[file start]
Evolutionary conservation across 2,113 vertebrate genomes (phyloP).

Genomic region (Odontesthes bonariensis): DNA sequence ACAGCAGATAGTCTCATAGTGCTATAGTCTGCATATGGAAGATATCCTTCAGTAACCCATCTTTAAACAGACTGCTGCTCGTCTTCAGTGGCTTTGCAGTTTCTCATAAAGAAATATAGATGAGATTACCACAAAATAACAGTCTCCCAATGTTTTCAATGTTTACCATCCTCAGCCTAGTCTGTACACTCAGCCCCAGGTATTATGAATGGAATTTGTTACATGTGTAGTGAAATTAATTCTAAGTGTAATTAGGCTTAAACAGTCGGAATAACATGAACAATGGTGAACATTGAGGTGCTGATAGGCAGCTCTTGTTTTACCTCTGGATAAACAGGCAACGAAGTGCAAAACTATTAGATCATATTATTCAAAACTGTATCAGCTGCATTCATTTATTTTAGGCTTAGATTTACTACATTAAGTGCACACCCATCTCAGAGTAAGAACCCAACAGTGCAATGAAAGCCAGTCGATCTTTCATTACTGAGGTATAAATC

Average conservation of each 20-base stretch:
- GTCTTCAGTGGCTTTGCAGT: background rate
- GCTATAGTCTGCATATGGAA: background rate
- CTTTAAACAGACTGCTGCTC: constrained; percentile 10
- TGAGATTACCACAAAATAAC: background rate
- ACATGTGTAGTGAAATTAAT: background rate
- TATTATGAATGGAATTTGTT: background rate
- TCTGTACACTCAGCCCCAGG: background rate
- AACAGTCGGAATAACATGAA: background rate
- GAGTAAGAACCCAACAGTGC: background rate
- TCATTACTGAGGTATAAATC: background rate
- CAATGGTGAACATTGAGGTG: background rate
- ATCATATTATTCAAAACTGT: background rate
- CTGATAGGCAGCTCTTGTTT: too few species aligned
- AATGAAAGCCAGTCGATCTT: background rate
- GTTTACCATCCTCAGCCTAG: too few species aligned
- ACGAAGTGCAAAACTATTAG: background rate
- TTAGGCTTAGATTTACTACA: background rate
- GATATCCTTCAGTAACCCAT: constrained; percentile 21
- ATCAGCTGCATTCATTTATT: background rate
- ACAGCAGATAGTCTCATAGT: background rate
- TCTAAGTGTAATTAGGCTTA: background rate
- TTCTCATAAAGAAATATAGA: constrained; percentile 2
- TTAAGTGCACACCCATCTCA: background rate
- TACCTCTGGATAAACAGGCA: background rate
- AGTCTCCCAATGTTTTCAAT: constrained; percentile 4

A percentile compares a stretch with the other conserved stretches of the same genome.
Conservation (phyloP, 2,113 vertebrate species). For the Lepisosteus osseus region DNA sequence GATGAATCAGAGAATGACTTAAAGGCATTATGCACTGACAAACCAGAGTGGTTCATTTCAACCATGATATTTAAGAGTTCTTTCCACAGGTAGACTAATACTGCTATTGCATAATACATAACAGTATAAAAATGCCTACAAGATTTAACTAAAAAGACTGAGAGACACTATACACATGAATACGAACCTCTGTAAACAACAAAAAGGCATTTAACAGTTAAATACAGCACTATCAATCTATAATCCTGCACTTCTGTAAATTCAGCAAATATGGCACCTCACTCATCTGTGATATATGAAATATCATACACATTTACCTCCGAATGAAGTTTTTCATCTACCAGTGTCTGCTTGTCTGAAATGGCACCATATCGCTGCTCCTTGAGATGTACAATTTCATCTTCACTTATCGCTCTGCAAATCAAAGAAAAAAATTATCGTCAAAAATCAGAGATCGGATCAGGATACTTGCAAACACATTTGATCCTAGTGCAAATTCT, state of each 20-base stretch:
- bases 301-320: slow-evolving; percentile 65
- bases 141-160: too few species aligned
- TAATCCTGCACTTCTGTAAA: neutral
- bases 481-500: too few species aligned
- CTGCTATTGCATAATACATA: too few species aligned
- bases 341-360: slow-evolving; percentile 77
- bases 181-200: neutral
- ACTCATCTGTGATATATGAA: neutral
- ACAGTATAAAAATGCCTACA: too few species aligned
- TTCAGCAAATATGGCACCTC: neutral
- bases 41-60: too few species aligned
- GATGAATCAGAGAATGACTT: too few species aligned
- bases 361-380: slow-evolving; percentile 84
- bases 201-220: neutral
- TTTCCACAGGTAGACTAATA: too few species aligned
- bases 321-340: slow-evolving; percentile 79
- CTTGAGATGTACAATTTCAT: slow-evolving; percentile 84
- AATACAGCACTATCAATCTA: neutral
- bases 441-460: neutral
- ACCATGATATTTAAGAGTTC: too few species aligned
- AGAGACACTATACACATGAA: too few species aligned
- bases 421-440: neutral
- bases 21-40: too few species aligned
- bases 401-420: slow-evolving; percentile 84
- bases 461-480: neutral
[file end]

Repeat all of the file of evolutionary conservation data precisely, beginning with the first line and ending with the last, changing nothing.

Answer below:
Evolutionary conservation across 2,113 vertebrate genomes (phyloP).

Genomic region (Odontesthes bonariensis): DNA sequence ACAGCAGATAGTCTCATAGTGCTATAGTCTGCATATGGAAGATATCCTTCAGTAACCCATCTTTAAACAGACTGCTGCTCGTCTTCAGTGGCTTTGCAGTTTCTCATAAAGAAATATAGATGAGATTACCACAAAATAACAGTCTCCCAATGTTTTCAATGTTTACCATCCTCAGCCTAGTCTGTACACTCAGCCCCAGGTATTATGAATGGAATTTGTTACATGTGTAGTGAAATTAATTCTAAGTGTAATTAGGCTTAAACAGTCGGAATAACATGAACAATGGTGAACATTGAGGTGCTGATAGGCAGCTCTTGTTTTACCTCTGGATAAACAGGCAACGAAGTGCAAAACTATTAGATCATATTATTCAAAACTGTATCAGCTGCATTCATTTATTTTAGGCTTAGATTTACTACATTAAGTGCACACCCATCTCAGAGTAAGAACCCAACAGTGCAATGAAAGCCAGTCGATCTTTCATTACTGAGGTATAAATC

Average conservation of each 20-base stretch:
- GTCTTCAGTGGCTTTGCAGT: background rate
- GCTATAGTCTGCATATGGAA: background rate
- CTTTAAACAGACTGCTGCTC: constrained; percentile 10
- TGAGATTACCACAAAATAAC: background rate
- ACATGTGTAGTGAAATTAAT: background rate
- TATTATGAATGGAATTTGTT: background rate
- TCTGTACACTCAGCCCCAGG: background rate
- AACAGTCGGAATAACATGAA: background rate
- GAGTAAGAACCCAACAGTGC: background rate
- TCATTACTGAGGTATAAATC: background rate
- CAATGGTGAACATTGAGGTG: background rate
- ATCATATTATTCAAAACTGT: background rate
- CTGATAGGCAGCTCTTGTTT: too few species aligned
- AATGAAAGCCAGTCGATCTT: background rate
- GTTTACCATCCTCAGCCTAG: too few species aligned
- ACGAAGTGCAAAACTATTAG: background rate
- TTAGGCTTAGATTTACTACA: background rate
- GATATCCTTCAGTAACCCAT: constrained; percentile 21
- ATCAGCTGCATTCATTTATT: background rate
- ACAGCAGATAGTCTCATAGT: background rate
- TCTAAGTGTAATTAGGCTTA: background rate
- TTCTCATAAAGAAATATAGA: constrained; percentile 2
- TTAAGTGCACACCCATCTCA: background rate
- TACCTCTGGATAAACAGGCA: background rate
- AGTCTCCCAATGTTTTCAAT: constrained; percentile 4

A percentile compares a stretch with the other conserved stretches of the same genome.
Conservation (phyloP, 2,113 vertebrate species). For the Lepisosteus osseus region DNA sequence GATGAATCAGAGAATGACTTAAAGGCATTATGCACTGACAAACCAGAGTGGTTCATTTCAACCATGATATTTAAGAGTTCTTTCCACAGGTAGACTAATACTGCTATTGCATAATACATAACAGTATAAAAATGCCTACAAGATTTAACTAAAAAGACTGAGAGACACTATACACATGAATACGAACCTCTGTAAACAACAAAAAGGCATTTAACAGTTAAATACAGCACTATCAATCTATAATCCTGCACTTCTGTAAATTCAGCAAATATGGCACCTCACTCATCTGTGATATATGAAATATCATACACATTTACCTCCGAATGAAGTTTTTCATCTACCAGTGTCTGCTTGTCTGAAATGGCACCATATCGCTGCTCCTTGAGATGTACAATTTCATCTTCACTTATCGCTCTGCAAATCAAAGAAAAAAATTATCGTCAAAAATCAGAGATCGGATCAGGATACTTGCAAACACATTTGATCCTAGTGCAAATTCT, state of each 20-base stretch:
- bases 301-320: slow-evolving; percentile 65
- bases 141-160: too few species aligned
- TAATCCTGCACTTCTGTAAA: neutral
- bases 481-500: too few species aligned
- CTGCTATTGCATAATACATA: too few species aligned
- bases 341-360: slow-evolving; percentile 77
- bases 181-200: neutral
- ACTCATCTGTGATATATGAA: neutral
- ACAGTATAAAAATGCCTACA: too few species aligned
- TTCAGCAAATATGGCACCTC: neutral
- bases 41-60: too few species aligned
- GATGAATCAGAGAATGACTT: too few species aligned
- bases 361-380: slow-evolving; percentile 84
- bases 201-220: neutral
- TTTCCACAGGTAGACTAATA: too few species aligned
- bases 321-340: slow-evolving; percentile 79
- CTTGAGATGTACAATTTCAT: slow-evolving; percentile 84
- AATACAGCACTATCAATCTA: neutral
- bases 441-460: neutral
- ACCATGATATTTAAGAGTTC: too few species aligned
- AGAGACACTATACACATGAA: too few species aligned
- bases 421-440: neutral
- bases 21-40: too few species aligned
- bases 401-420: slow-evolving; percentile 84
- bases 461-480: neutral